I've had a kitchen designer tell me that, rather than go for splashbacks (interestingly, the glass has to be coloured - if you paint behind the walls and use clear glass, it can go mildewy and you can't fix it), we can use a high gloss paint.

It won't be as durable, but it is changeable, repairable and a lot cheaper.

We might only therefore tile behind the stove....

This whole "getting something timeless so it doesn't date" is really really hard. A few threads on here have suggested that butler's sinks and granite worksurfaces will be the avocado suites of tomorrow. shock

PigletJohn Thu 19-Sep-13 17:00:19

my current cooker, and the previous two, has a lift up/fold down glass cover over the hob, which mostly protects the wall.

It is a gas hob, and if the lid is shut, it turns off the rings if you forgot.

goonIcantakeit Thu 19-Sep-13 20:54:02

that sounds like a good product piglet.

the electricians need to know if there are splashbacks or not. Presumably I can just say "yes" (for the purposes of them knowing where the sockets should be) then decide whether to tile above?

cor it's confusing!

lol about my future avocado suites!

WetAugust Fri 20-Sep-13 00:27:10

Had to make the same decision myself in new kitchen.

Also currently have the matt beige 1980s tiled horror.

Have gone for upstands - about 10cm high and same material as the work tops. The cooker has a glass lid that is lifted while in use to create a tall glass splashback.

Tiles have always struck me as unnecessary in most parts of the kitchen where the walls just don't get splashed or, if they do, they can be wiped clean.

Not at all keen on glass as I have a mirror tiled into the bathroom wall which has become mildewed behind and it will be major work to chip it off and replace it.

Having chipped off 132 of the beige tiles off the kitchen walls there is no way I'm going stick another 132 in their place.

furryfriends57 Fri 20-Sep-13 05:33:22

Very interesting discussion as have same decision to make and I hate tiles because they never seem clean especially the grout, I like glass splashbacks and hadn't heard about mildew so thats out now too confused . Whatwillsantabring did you use high gloss and how has it been as it sounds like a good solution.

deepfriedsage Fri 20-Sep-13 09:15:53

I inherited a kitchen oddly tiled. I think it was a DIY job. They did one layer over the worktop all around and brickwork style behind the hob. It is adequate. I sometimes splash cakemix on the wall, its just a quick wipe to get it off the walls.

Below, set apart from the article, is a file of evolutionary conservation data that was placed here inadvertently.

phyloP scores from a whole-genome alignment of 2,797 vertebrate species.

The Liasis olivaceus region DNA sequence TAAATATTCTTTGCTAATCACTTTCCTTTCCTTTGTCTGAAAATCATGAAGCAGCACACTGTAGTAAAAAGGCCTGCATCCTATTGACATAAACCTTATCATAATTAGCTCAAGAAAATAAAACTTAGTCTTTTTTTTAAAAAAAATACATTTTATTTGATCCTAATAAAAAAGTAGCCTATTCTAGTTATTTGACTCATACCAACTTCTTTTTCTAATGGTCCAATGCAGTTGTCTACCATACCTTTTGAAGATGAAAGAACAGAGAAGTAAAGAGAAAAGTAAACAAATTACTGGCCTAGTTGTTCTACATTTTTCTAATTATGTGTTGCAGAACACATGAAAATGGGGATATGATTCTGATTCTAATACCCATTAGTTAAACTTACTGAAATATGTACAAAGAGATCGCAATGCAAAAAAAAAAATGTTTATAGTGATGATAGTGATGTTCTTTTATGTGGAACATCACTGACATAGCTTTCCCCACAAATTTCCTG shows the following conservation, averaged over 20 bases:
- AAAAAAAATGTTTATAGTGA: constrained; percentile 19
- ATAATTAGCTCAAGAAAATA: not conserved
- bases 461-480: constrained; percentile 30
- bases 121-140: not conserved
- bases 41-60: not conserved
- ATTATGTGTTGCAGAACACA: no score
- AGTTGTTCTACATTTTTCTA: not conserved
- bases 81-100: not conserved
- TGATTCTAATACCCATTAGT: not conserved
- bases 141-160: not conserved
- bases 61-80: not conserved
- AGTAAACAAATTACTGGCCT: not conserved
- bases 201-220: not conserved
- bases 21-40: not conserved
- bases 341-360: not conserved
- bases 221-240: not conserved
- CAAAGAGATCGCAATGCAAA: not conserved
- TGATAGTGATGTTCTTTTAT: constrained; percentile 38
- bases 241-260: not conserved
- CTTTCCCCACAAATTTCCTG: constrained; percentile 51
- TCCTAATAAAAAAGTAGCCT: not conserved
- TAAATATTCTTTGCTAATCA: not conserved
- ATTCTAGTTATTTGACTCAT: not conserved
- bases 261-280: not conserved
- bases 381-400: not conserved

MrsZimt Fri 20-Sep-13 09:32:18

We had a new kitchen last year and have got wooden worktops and dark grey glass upstands and a splashback behind the hob. Kitchen cabinets are a lighter grey, white sink.
It looks good, would do it again exactly the same.
The glass splashback is very easy to clean - no grout.
I measured everything and had the glass cut to size, it was delivered including adhesive and I stuck everything on. Overall cost just below £400.
Glass around hob should be toughened, and all pieces came with a protective layer at the back (it's not seethrough glass) which is for keeping the glass in place in case it breaks and to stop any mould coming through.

Go with what you like. I don't care if it ages, I love my kitchen.

deepfriedsage Fri 20-Sep-13 12:13:07

I think any form of black worktop will be the avocado bath of the future.

goonIcantakeit Fri 20-Sep-13 13:53:31

lol, do you know, I think granite will be avocado you know.... that staining.... that weight.....

Butler sinks through are so pretty.... I want one with two taps....

WetAugust Fri 20-Sep-13 16:23:25

I think you're right deepfried. And the hotch-potch of coloured wall tiles will be the Sun King bathroom of tomorrow. It's a very dated look already.

puffylovett Fri 20-Sep-13 17:05:49

Yes but if you have a butlers sink, there will be the collective gasp of horror about having wood around it confused

So the advice will be to stick an avocado bath suite round it!

blue2 Fri 20-Sep-13 17:11:46

We have an upstand around our worktops, which I then have to dust regularly as it collects dust on the top edge. We STILL don't have tiles behind the cooker and its been 8 years since we put it in - we could never agree on them!

I just wipe my walls clean, and every so often give the walls a quick once over with the emulsion to clean it up a bit.